Tackling the Challenges of Altmetrics

This post was written by Amy Rees, Customer Support Specialist at Altmetric.

The third afternoon panel at 4:AM, Tackling the Challenges of Altmetrics, was chaired by Stacy Konkiel (Altmetric) and was focused on the challenges we see in engaging altmetrics and altmetrics research.

To start, Clément Gévaudan from the Global Development Network (GDN) spoke about research diffusion strategies and practices in developing countries. GDN has started the “Doing Research” pilot program which is a mixed method approach to assessing research systems. They have been using altmetrics can be one of the indicators that can be used to evaluate the efficacy of the information diffusion in the developing world.

Andy Herzog (University of Texas at Arlington) discussed the manual and interactive metric consultation service for faculty that he helped develop and run. Andy and his colleagues would have brief interviews with faculty and get a sense of the metrics that were valuable to them. A customisable report would then be made based on their requirements. These conversations allowed Andy to talk about metrics without talking about metrics. The pilot had very positive responses from faculty and led to data being used in their promotion and tenure dossiers.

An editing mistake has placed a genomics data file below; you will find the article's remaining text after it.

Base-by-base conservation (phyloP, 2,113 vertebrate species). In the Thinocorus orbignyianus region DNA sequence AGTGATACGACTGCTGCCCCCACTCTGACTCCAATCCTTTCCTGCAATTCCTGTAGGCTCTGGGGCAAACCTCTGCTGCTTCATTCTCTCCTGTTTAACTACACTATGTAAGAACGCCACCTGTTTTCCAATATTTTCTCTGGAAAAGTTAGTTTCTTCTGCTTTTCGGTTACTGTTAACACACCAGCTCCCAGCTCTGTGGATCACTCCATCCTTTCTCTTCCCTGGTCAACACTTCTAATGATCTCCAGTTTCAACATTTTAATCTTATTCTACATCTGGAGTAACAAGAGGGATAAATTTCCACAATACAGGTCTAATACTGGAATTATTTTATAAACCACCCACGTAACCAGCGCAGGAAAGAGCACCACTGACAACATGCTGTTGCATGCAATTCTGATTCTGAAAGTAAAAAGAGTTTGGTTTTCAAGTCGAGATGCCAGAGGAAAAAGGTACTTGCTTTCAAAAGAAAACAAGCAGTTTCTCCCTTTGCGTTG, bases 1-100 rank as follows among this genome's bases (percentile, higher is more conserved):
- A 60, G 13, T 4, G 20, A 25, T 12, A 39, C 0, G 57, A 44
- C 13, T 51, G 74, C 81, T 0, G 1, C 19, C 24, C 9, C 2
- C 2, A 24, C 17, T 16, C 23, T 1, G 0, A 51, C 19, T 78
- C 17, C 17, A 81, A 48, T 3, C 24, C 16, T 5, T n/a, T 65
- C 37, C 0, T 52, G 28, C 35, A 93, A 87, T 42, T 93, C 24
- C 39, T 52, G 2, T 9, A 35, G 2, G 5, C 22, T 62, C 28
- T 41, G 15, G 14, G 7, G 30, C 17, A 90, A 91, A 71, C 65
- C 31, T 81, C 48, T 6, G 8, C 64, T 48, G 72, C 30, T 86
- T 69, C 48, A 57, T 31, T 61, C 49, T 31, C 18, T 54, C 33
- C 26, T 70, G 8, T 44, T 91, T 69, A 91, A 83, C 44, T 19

Johannes Sorz (University of Vienna) then spoke about the survey undertaken to research faculty at the University of Vienna. The survey covered a range of topics about scholarly life, but also asked specific questions related to web usage and scholarly communications. The results showed that there was interest, but varied by career stage and field. The bias towards early career researchers was apparent in valuing and using online sharing, whereas more senior researchers are more likely to use online academic profiles.

Last up, Jaigris Hodson (Royal Roads University) began with a discussion about the dangers of being a female researcher online. Jaigris’ study looks to research harassment of female academics, the way that manifests, and the particularities of this gendered harassment. With the normalisation of online scholarly communications, many researchers feel pressured to be online. Altmetrics emphasize online contributions, but as a community we need to think about how perilous the online sphere can be for women and members of marginalised communities.